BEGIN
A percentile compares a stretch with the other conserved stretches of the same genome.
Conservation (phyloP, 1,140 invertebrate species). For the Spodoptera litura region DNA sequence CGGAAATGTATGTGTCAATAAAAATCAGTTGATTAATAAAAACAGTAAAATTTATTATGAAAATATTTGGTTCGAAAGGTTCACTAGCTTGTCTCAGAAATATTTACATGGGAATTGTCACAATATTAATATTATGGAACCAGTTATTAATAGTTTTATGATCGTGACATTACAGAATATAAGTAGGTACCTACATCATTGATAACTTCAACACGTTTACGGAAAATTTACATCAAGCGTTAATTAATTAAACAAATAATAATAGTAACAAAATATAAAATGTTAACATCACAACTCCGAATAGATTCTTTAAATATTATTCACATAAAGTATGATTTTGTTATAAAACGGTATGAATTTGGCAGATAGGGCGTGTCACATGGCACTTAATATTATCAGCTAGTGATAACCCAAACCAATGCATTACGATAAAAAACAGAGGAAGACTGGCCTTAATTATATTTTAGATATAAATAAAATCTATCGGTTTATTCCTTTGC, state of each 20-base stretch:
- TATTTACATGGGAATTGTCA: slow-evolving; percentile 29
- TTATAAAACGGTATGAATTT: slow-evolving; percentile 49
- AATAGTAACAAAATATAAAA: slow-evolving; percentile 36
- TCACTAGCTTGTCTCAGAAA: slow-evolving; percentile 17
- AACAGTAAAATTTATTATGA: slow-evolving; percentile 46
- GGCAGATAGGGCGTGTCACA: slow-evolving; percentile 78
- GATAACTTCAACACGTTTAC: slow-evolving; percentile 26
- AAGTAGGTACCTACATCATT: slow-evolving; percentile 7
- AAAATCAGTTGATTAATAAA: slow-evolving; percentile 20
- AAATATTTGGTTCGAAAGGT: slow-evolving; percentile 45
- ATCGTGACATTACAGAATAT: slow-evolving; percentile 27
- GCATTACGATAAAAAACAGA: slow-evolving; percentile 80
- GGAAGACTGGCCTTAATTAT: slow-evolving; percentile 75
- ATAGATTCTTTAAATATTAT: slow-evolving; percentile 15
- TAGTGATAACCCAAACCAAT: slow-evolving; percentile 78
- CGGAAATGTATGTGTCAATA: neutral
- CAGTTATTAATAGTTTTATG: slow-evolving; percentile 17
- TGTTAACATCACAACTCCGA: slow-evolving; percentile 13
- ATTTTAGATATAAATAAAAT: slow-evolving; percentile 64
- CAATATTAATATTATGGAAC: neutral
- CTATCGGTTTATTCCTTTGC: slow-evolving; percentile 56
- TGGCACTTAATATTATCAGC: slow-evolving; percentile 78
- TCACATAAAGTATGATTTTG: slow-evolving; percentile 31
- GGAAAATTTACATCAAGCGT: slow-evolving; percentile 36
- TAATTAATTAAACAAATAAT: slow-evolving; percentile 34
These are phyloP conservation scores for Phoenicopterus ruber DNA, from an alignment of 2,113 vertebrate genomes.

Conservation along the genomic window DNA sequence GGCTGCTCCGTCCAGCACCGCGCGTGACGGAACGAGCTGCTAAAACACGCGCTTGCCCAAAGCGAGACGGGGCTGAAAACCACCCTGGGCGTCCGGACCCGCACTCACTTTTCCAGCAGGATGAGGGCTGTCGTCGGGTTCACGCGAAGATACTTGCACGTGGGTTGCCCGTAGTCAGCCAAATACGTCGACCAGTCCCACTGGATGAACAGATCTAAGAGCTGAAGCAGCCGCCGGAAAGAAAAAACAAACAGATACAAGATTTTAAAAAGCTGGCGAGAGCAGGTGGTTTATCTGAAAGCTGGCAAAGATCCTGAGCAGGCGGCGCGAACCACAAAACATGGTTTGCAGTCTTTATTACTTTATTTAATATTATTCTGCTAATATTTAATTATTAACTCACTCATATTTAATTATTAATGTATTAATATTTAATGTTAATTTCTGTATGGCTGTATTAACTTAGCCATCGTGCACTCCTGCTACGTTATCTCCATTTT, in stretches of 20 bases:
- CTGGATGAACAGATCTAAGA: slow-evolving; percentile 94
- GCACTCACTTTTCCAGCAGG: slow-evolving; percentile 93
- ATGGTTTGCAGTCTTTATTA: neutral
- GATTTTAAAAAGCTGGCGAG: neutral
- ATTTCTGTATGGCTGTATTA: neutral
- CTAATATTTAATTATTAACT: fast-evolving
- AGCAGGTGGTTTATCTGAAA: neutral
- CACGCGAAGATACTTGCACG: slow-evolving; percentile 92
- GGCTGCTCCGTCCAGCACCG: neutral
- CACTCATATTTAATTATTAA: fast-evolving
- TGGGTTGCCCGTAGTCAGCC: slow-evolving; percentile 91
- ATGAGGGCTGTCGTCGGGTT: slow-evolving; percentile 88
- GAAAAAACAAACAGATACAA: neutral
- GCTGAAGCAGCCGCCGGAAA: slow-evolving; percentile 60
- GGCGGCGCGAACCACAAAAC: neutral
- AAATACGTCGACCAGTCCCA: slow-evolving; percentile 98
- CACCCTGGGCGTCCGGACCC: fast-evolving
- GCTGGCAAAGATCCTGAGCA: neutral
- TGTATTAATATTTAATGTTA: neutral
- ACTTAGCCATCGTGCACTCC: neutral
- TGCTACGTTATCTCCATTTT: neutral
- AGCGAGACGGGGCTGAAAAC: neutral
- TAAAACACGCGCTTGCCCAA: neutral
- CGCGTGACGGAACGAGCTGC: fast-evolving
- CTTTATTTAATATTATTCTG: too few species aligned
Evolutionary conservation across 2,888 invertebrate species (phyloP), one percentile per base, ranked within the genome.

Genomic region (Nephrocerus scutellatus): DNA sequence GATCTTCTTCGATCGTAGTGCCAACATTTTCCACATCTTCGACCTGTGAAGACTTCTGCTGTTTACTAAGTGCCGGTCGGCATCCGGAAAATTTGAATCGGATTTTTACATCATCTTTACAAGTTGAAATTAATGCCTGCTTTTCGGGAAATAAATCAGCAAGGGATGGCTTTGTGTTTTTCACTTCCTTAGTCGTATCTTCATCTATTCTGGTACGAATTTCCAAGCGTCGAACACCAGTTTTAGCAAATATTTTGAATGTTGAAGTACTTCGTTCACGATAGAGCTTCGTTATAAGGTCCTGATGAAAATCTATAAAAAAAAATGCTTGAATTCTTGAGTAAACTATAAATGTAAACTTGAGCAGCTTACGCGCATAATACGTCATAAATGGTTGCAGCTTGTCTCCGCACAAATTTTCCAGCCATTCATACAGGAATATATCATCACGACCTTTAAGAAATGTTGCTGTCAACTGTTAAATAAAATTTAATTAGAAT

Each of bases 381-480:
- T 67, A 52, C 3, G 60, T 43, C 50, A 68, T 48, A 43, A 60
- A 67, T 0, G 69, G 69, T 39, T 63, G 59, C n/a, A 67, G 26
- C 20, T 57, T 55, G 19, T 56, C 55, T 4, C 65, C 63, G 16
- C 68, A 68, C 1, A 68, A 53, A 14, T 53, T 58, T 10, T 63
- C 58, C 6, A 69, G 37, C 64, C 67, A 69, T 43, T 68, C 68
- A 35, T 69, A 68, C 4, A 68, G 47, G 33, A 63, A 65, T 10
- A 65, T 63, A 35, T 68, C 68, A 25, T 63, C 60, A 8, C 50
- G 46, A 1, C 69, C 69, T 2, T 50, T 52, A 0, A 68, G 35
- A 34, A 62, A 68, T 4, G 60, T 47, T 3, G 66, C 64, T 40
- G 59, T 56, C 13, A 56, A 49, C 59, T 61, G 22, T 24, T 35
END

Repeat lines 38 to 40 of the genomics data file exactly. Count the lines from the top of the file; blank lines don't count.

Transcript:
- GGCTGCTCCGTCCAGCACCG: neutral
- CACTCATATTTAATTATTAA: fast-evolving
- TGGGTTGCCCGTAGTCAGCC: slow-evolving; percentile 91